“B.A.N.” isn’t a good episode of Atlanta. Earn is only referenced and Darius is gone entirely. But “B.A.N.” isn’t a bad episode of Atlanta either. It’s risk-taking, it’s different, and it’s incredibly funny. Paper Boi’s television appearance is a parody of about 20 different things, and it mostly hits the nail on the head. From referencing Atlanta’s own Adult Swim Studios by using Eric André’s theme song to a pitch-perfect sample of the commercials you can usually see on BET, it all works..

But “B.A.N.” is a weird episode of Atlanta.

Instead of building on last week’s “Value,” B.A.N.” traffics in very confused political statements. Homophobia and transphobia are huge issues in both the black and hip-hop communities, and Atlanta would be a hard show to stomach if Paper Boi wasn’t called out for one or both. While Dr. Deborah Holt has her own ivory tower theories as to why these phobias exist, Paper Boi attempts to set the record straight. He comes from a poor, Southern neighborhood and probably wasn’t exposed to the most liberal, enlightening ideologies during his education. “I just found out they exist to be honest,” he tells Holt when she asks why he hates transwomen. In his experience, it’s not something he’s actually had to face. This definitely doesn’t excuse his behavior, but it places him outside of the assumptions Holt and Montague make about him.

“Please, tell me about myself. Go on,” Paper Boi pleads as Holt shares her theories on homophobia in the Black community.

She assigns meaning to Paper Boi’s lyrics and claims he isn’t even aware enough to completely understand his own work. This is because Paper Boi seems to be telling the truth when he says he simply doesn’t care about Caitlyn Jenner. Her actions and liberties have nothing to do with him. What Paper Boi and Atlanta take issue with is the assumption that everything is a political statement. This is alluded to at the top of the episode with a Dodge Charger commercial sporting an unusual tag line: “Making a statement without saying anything at all.” In the end, this is what Jenner, Deborah Holt, Montague, and Niles Stewarts Harrison are all doing.

Jenner became an icon for the trans community until it was pointed out that she still supports Republican candidates and policies that harm poor and minority trans people. Jenner made a statement, but in reality, she wasn’t saying anything relevant to Alfred’s community.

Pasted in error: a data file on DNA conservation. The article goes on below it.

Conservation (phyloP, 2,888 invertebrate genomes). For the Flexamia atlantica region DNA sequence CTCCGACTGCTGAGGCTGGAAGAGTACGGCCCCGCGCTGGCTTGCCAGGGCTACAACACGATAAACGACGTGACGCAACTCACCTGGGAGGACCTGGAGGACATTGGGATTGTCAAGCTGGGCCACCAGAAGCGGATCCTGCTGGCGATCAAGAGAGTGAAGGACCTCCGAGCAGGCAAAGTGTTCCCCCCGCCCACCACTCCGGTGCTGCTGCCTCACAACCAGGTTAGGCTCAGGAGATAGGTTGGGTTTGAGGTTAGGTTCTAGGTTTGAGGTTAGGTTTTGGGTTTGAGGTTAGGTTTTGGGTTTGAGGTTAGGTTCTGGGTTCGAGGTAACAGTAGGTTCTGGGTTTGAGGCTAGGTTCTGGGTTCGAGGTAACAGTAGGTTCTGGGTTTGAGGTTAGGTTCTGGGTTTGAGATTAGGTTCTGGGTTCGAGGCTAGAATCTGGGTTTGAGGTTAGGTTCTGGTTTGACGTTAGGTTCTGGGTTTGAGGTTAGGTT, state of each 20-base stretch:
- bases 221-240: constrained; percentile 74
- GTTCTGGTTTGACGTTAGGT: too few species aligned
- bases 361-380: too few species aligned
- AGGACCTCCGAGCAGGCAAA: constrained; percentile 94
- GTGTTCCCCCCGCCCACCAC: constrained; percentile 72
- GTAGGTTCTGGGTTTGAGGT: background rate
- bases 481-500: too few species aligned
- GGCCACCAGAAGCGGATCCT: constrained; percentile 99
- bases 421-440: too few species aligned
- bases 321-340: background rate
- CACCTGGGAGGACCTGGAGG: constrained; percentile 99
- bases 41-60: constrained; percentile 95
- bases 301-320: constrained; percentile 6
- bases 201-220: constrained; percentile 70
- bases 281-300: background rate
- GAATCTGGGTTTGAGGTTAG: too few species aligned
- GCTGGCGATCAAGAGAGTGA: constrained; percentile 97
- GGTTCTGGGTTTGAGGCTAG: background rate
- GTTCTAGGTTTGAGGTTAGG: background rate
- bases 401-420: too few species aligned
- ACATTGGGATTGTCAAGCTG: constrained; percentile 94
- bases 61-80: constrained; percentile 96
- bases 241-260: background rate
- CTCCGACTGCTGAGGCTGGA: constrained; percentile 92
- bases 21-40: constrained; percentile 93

The same could be said of B.A.N., the network hosting the interview. While it purports to be a positive network for Black people, in reality, it’s not trafficking in actionable information. It’s nothing but talking heads. Montague seems dead set on discrediting Paper Boi, even when Holt agrees with him. The commercials are all for stereotypical Black products — blunt wraps, fake prophets, expensive cars, Mickey’s, and Arizona Iced Tea (“The price is on the can though.”) — that are in no way actually beneficial to the Black community. Harrison is painted as a beacon of tolerance until he’s outed as a homophobic, transphobic bigot. In the end, this is the episode’s larger point: Why do we insist on asking to be misled?

I think on rewatch, “B.A.N.” might become a favorite episode. But, for now, it feels like a distraction that makes a fairly good political statement. It’s just not a statement that emerged organically from the overarching story of Atlanta. Donald Glover wrote and directed the episode, which is his first double credit of the season. His voice is key to the sharp humor on display and he nails that, but it’s understandable that viewers might be disappointed with a half-hour parody episode.

Still, the episode makes it clear that there are exciting possibilities for the show.

What else?

  • Honestly, “The price is on the can, though.” is a line that should get Atlanta at least one Emmy.
  • “Hey look! It’s Niles Stewart from the internet!”
  • ”Felon DeGeneres.”
  • The Nutella Sandwich guy is back in the fake prophet commercial! His name is Ahmad Wright and if you want to be as smart as a baby dolphin, you should give him a call. (The number works, which is creepy.)
  • The look on Paper Bois face when he realized that he wasn’t getting paid was amazing.

Photos via Atlanta

Ashley Ray-Harris is a Chicago-based pop culture expert with a degree in International Media Studies from Williams College. Her work has been featured on sites like The A.V. Club and Autostraddle. She can usually be found watching too much TV with her cats.